Scolecopteris spores
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Scolecopteris sporangia
Pinnules and sporangia of the "maggot fern" Scolecopteris are common fossils in the Permian cherts of the Döhlen basin but the related mature spores are seldom seen. More often one may find immature spores within sporangia, possibly not yet full size.
Same as with any other fern, the spores grow in globular groups of 4, called tetrads, where they are symmetrically arranged such that every one borders with 3 faces to neighbouring ones. The 3 plane faces of one spore meet at 3 edges which meet at a common point where they make a blunt tip. This can be seen after disintegration of the tetrad into separate spores. The symmetry of the arrangement makes it resemble a Mercedes "star". Hence, every spore has got a 3-fold symmetry axis.
"Stars" with 3-fold symmetry are also seen at the 4 locations on the surface of the tetrads where 3 spores meet. (Hence, one can expect to see "stars" on randomy oriented tetrads 4 times oftener than on randomly oriented spores.)
After the disintegration of the tetrads, the quarter spheres
become slightly inflated and more globular so that their blunt tip becomes even blunter. With limited magnification it may be not quite easy to distinguish between globular tetrads and globular spores. For simplicity, all globular grains inside and outside sporangia are called spores here. 

Fig.1 (above): Cross-sections of two neighbouring pinnules of the maggot fern Scolecopteris elegans from Döhlen basin (Lower Permian), sporangia stuffed with yellow spores, debris without relevant structure below. Width of the picture 4.3mm.
Scolecopteris sporangia

Fig.2 (right):
Cross-sections of maggot fern pinnule, detail of Fig.1. Width of the picture 2.15mm.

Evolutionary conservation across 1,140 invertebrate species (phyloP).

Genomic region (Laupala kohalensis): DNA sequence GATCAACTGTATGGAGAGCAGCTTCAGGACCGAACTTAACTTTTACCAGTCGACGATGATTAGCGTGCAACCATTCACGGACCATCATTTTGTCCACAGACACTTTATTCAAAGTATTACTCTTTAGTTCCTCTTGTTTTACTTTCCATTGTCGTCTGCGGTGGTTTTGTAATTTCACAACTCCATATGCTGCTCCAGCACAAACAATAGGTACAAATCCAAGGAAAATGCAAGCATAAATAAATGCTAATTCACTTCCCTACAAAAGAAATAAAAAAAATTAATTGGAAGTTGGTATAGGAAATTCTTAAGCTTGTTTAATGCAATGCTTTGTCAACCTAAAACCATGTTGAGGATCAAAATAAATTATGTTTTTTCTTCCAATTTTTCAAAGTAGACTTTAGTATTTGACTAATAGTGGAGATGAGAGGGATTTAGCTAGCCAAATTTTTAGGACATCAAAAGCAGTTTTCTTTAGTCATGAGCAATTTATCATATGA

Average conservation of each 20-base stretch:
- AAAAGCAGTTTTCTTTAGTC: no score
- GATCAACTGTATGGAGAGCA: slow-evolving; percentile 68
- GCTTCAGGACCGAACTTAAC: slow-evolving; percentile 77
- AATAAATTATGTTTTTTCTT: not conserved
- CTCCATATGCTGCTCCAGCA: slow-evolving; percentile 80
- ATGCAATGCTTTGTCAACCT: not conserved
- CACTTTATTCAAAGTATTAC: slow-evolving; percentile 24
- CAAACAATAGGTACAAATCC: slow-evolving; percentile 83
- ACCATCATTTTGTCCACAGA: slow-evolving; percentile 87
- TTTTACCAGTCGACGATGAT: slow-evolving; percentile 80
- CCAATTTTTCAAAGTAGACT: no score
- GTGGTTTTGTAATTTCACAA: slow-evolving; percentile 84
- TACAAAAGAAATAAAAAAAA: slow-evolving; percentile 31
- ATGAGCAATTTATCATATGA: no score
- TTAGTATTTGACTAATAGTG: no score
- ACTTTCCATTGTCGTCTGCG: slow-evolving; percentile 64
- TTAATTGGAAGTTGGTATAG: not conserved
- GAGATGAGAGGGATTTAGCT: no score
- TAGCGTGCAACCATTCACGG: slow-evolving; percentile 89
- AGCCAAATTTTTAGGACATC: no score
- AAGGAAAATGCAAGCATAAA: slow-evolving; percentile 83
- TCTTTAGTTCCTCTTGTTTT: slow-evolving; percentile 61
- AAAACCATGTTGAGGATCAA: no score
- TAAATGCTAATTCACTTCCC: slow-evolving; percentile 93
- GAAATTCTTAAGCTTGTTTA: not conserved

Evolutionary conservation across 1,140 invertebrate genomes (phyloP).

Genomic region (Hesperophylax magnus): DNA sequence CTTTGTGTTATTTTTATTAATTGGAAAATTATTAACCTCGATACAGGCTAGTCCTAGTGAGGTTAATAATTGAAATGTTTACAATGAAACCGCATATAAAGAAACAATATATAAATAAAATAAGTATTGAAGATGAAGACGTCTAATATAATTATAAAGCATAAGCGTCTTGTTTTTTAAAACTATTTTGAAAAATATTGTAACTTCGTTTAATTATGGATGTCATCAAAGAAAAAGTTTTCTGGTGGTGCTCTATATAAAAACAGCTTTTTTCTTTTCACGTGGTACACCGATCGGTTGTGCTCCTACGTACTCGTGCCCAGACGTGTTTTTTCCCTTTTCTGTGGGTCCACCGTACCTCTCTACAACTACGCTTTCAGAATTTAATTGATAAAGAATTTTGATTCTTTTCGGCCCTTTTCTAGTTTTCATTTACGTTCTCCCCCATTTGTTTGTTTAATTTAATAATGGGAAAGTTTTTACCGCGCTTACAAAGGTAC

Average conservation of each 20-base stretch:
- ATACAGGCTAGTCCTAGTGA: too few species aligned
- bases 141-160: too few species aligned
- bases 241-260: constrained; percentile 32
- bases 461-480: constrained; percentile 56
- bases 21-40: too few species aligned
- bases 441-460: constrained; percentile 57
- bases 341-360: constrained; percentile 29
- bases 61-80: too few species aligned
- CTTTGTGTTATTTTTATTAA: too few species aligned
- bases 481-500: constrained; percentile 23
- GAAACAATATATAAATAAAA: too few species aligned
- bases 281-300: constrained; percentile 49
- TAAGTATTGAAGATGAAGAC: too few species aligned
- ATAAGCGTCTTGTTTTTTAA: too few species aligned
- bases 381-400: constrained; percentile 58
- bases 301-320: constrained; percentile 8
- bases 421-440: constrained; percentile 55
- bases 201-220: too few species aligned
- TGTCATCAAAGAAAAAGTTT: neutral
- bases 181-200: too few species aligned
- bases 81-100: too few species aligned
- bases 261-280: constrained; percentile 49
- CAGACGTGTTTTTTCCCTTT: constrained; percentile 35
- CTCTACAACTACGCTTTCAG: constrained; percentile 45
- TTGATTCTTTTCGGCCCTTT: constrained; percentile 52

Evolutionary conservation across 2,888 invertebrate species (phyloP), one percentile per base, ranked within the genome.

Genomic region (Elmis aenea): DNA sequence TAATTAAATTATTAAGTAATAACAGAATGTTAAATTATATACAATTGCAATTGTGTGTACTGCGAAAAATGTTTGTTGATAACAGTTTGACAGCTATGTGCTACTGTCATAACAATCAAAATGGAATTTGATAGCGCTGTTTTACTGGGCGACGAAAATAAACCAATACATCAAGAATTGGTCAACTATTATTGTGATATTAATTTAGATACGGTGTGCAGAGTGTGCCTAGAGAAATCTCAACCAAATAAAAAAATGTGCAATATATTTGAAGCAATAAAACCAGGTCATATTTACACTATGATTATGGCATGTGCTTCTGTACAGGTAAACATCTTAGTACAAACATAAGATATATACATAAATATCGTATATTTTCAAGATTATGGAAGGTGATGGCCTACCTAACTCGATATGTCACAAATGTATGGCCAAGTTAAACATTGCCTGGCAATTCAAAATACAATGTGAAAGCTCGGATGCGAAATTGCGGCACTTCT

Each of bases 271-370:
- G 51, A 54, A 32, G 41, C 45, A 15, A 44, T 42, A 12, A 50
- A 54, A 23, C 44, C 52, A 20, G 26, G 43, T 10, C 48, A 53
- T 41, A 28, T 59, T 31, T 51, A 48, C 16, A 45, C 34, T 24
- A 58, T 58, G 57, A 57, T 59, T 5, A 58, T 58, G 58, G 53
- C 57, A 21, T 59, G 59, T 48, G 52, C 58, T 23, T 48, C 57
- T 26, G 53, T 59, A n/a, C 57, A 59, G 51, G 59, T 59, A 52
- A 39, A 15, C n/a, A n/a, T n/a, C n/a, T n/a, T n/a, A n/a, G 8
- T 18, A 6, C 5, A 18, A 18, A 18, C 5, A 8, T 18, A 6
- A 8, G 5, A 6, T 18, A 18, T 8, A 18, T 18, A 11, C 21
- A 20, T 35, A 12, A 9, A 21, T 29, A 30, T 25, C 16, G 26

The tissue structure of the pinnules and sporangia has largely vanished so that the tissue is transparent now. On the right in Fig.2 one can see the fills of two sporangia through their walls.
The big sporangium in Fig.1 on the right is cut open along a narrow strip. On either side the yellow spores are seen through the wall.
Remains of the pinnule tissue are faintly seen in Fig.2.

As a conspicuous detail, the upper boundary of the pinnules is clearly seen. This is due to the combined effect of biology, chemistry, mechanics, and optics:
This fern, like all terrestrial plants, protected itself against exsiccation by exuding substances to make a thin cuticle on top of its epidermis. The cuticle is made of highly rot-resistant organic polymers which persist through ages. The interface between cuticle and chalzedony remains weakly bound. Under mechanical stress, as by shrinkage, the interface provides an easy crack path where a crack can start or an oncoming crack can be guided along. If the crack is not much narrower than the wavelength of light, it reflects the incident light, which makes sthe sharp contrast along the upper boundary of the pinnule.

Fig.3 (below): Longitudinal section of two sporangia of the maggot fern, detail of Fig.1,2.
Width of the picture 0.8mm.
Scolecopteris sporangia
On Fig.3 one can see an opening in the sporangium on the right, as it is known from Scolecopteris, with some spores fallen out.

These sporangia are shown here in detail because the maggot fern from Döhlen basin has been repeatedly reported in palaeobotany literature with erroneous size data:
The sporangia in Fig.3 are shown in [1]
, Bild 191, too large by a factor 1.7.  (Fig.3 shows the present state after polishing, hence there are small differences between the pictures.)
The sporangium in Fig.2 on the right is shown in [2], Abb.209, too large by a factor 2.7. 
The sporangia in [3], S.70, are too large by a factor 2.

The erroneous size data should have aroused suspicion even without original samples
available for comparison. After [2], Abb.209, the spore size would have been 70µm, which is bigger than the big spores of  Scolecopteris macrospora [4] and hence highly questionable. Checking against reality would have provided their real size of hardly 30µm.
Contrary to the too big size data of sporangia and spores in [1-3], other parts of this plant are shown with size data too small by factors 3 to 10:
 [2], Abb.210 und 130.
Erroneous size data are compiled under errors
and mistakes.
Sample: own collection, B/51.2 .

H.-J. Weiss     2016

[1]  R. Rößler: Der versteinerte Wald von Chemnitz. Museum f. Naturkunde Chemnitz, 2001.
[2]  M. Barthel: Die Rotliegendflora der Döhlen-Formation. Geologica Saxonica  61 (2) 2015, 105-238.
[3]  M. Barthel: Die Madensteine vom Windberg, in: U. Dernbach, W.D. Tidwell (eds.):  Geheimnisse versteinerter Pflanzen, D'ORO 2002, 64-77.     
[4]  J.R..Jennings, M.A. Millay: A new permineralized marattialean fern from the Pennsylvanian. Palaeontology 21(1978), 709-716,
  Scolecopteris pinnule cross-section, Sardinia Permian Chert News15
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